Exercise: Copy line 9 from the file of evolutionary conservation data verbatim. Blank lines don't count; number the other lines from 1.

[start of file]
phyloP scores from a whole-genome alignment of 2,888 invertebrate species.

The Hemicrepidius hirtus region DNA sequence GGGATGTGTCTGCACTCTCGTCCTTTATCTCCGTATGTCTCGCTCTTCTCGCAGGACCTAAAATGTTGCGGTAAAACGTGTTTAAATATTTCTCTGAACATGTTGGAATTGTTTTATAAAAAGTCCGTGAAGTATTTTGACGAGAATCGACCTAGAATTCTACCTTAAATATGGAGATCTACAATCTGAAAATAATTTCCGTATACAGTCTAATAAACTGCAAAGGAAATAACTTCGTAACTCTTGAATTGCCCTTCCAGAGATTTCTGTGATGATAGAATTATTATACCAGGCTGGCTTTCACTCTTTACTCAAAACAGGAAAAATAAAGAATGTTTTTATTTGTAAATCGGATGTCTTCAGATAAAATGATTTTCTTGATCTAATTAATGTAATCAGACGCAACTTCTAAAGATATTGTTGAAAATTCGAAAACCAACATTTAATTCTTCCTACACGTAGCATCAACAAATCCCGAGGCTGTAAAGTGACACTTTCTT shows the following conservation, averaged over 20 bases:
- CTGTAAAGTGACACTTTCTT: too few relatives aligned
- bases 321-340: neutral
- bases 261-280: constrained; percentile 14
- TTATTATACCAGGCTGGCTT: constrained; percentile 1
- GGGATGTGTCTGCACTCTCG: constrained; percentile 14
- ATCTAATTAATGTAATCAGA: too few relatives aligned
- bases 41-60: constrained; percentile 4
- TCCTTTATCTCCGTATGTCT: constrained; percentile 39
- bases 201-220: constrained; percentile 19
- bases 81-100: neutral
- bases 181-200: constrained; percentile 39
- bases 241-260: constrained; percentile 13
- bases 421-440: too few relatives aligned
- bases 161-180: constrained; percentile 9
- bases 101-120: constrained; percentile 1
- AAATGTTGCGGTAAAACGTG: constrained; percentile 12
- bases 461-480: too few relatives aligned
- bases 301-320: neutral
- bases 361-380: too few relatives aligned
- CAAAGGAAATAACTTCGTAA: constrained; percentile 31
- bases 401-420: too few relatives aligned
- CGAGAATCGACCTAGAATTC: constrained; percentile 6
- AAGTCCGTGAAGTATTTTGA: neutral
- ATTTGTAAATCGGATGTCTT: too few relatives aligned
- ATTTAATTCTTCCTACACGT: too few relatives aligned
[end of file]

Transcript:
- bases 41-60: constrained; percentile 4